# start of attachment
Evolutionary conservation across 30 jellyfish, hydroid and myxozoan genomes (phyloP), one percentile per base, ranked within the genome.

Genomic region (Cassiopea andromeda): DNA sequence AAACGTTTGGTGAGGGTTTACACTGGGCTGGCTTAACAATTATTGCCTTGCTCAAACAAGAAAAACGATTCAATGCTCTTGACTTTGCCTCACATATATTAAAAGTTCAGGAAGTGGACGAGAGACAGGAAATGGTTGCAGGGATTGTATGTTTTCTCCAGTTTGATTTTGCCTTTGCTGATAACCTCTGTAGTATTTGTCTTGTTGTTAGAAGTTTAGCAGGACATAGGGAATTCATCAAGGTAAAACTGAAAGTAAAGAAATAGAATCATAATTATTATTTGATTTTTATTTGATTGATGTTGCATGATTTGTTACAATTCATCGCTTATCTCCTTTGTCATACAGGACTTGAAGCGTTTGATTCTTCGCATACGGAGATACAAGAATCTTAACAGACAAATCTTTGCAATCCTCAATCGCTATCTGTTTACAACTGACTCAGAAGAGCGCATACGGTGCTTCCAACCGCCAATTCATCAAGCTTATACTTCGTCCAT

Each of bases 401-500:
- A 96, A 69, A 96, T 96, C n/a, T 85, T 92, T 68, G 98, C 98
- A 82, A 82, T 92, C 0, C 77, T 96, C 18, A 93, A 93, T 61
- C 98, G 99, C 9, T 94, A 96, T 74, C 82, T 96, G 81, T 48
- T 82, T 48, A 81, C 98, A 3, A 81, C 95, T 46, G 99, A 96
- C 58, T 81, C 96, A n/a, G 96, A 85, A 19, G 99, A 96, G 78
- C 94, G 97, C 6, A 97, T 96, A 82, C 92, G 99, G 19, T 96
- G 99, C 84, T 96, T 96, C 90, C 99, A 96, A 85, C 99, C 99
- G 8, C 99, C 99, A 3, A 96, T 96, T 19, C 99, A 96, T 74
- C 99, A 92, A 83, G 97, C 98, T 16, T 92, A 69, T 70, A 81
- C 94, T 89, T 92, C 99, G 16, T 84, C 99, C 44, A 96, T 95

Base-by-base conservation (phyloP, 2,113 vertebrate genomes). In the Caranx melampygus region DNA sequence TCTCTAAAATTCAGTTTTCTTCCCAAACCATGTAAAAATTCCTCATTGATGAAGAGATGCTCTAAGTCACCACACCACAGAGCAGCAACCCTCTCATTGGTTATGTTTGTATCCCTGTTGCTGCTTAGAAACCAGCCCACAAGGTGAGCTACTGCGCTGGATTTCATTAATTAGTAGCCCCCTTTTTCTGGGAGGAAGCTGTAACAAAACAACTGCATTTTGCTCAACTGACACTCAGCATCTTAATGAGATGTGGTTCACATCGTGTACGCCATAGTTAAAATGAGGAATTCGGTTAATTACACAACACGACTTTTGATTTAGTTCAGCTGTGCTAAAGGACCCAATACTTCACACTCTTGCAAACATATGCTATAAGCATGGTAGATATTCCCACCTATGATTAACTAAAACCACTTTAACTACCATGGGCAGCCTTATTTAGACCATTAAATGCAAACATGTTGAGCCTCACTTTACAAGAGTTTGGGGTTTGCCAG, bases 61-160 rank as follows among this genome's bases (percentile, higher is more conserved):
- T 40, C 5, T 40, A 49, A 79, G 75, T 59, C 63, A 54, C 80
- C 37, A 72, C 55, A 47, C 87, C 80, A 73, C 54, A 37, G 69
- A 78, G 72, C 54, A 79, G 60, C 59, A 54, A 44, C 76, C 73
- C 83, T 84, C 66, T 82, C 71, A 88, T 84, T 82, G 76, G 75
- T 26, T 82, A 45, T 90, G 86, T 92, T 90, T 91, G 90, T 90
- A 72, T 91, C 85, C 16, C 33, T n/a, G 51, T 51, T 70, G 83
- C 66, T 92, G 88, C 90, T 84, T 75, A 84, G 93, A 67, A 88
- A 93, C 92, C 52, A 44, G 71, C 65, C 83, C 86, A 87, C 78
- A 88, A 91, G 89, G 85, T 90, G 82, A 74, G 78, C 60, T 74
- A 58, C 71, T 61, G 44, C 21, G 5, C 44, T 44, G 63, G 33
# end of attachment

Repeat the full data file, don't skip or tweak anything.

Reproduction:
Evolutionary conservation across 30 jellyfish, hydroid and myxozoan genomes (phyloP), one percentile per base, ranked within the genome.

Genomic region (Cassiopea andromeda): DNA sequence AAACGTTTGGTGAGGGTTTACACTGGGCTGGCTTAACAATTATTGCCTTGCTCAAACAAGAAAAACGATTCAATGCTCTTGACTTTGCCTCACATATATTAAAAGTTCAGGAAGTGGACGAGAGACAGGAAATGGTTGCAGGGATTGTATGTTTTCTCCAGTTTGATTTTGCCTTTGCTGATAACCTCTGTAGTATTTGTCTTGTTGTTAGAAGTTTAGCAGGACATAGGGAATTCATCAAGGTAAAACTGAAAGTAAAGAAATAGAATCATAATTATTATTTGATTTTTATTTGATTGATGTTGCATGATTTGTTACAATTCATCGCTTATCTCCTTTGTCATACAGGACTTGAAGCGTTTGATTCTTCGCATACGGAGATACAAGAATCTTAACAGACAAATCTTTGCAATCCTCAATCGCTATCTGTTTACAACTGACTCAGAAGAGCGCATACGGTGCTTCCAACCGCCAATTCATCAAGCTTATACTTCGTCCAT

Each of bases 401-500:
- A 96, A 69, A 96, T 96, C n/a, T 85, T 92, T 68, G 98, C 98
- A 82, A 82, T 92, C 0, C 77, T 96, C 18, A 93, A 93, T 61
- C 98, G 99, C 9, T 94, A 96, T 74, C 82, T 96, G 81, T 48
- T 82, T 48, A 81, C 98, A 3, A 81, C 95, T 46, G 99, A 96
- C 58, T 81, C 96, A n/a, G 96, A 85, A 19, G 99, A 96, G 78
- C 94, G 97, C 6, A 97, T 96, A 82, C 92, G 99, G 19, T 96
- G 99, C 84, T 96, T 96, C 90, C 99, A 96, A 85, C 99, C 99
- G 8, C 99, C 99, A 3, A 96, T 96, T 19, C 99, A 96, T 74
- C 99, A 92, A 83, G 97, C 98, T 16, T 92, A 69, T 70, A 81
- C 94, T 89, T 92, C 99, G 16, T 84, C 99, C 44, A 96, T 95

Base-by-base conservation (phyloP, 2,113 vertebrate genomes). In the Caranx melampygus region DNA sequence TCTCTAAAATTCAGTTTTCTTCCCAAACCATGTAAAAATTCCTCATTGATGAAGAGATGCTCTAAGTCACCACACCACAGAGCAGCAACCCTCTCATTGGTTATGTTTGTATCCCTGTTGCTGCTTAGAAACCAGCCCACAAGGTGAGCTACTGCGCTGGATTTCATTAATTAGTAGCCCCCTTTTTCTGGGAGGAAGCTGTAACAAAACAACTGCATTTTGCTCAACTGACACTCAGCATCTTAATGAGATGTGGTTCACATCGTGTACGCCATAGTTAAAATGAGGAATTCGGTTAATTACACAACACGACTTTTGATTTAGTTCAGCTGTGCTAAAGGACCCAATACTTCACACTCTTGCAAACATATGCTATAAGCATGGTAGATATTCCCACCTATGATTAACTAAAACCACTTTAACTACCATGGGCAGCCTTATTTAGACCATTAAATGCAAACATGTTGAGCCTCACTTTACAAGAGTTTGGGGTTTGCCAG, bases 61-160 rank as follows among this genome's bases (percentile, higher is more conserved):
- T 40, C 5, T 40, A 49, A 79, G 75, T 59, C 63, A 54, C 80
- C 37, A 72, C 55, A 47, C 87, C 80, A 73, C 54, A 37, G 69
- A 78, G 72, C 54, A 79, G 60, C 59, A 54, A 44, C 76, C 73
- C 83, T 84, C 66, T 82, C 71, A 88, T 84, T 82, G 76, G 75
- T 26, T 82, A 45, T 90, G 86, T 92, T 90, T 91, G 90, T 90
- A 72, T 91, C 85, C 16, C 33, T n/a, G 51, T 51, T 70, G 83
- C 66, T 92, G 88, C 90, T 84, T 75, A 84, G 93, A 67, A 88
- A 93, C 92, C 52, A 44, G 71, C 65, C 83, C 86, A 87, C 78
- A 88, A 91, G 89, G 85, T 90, G 82, A 74, G 78, C 60, T 74
- A 58, C 71, T 61, G 44, C 21, G 5, C 44, T 44, G 63, G 33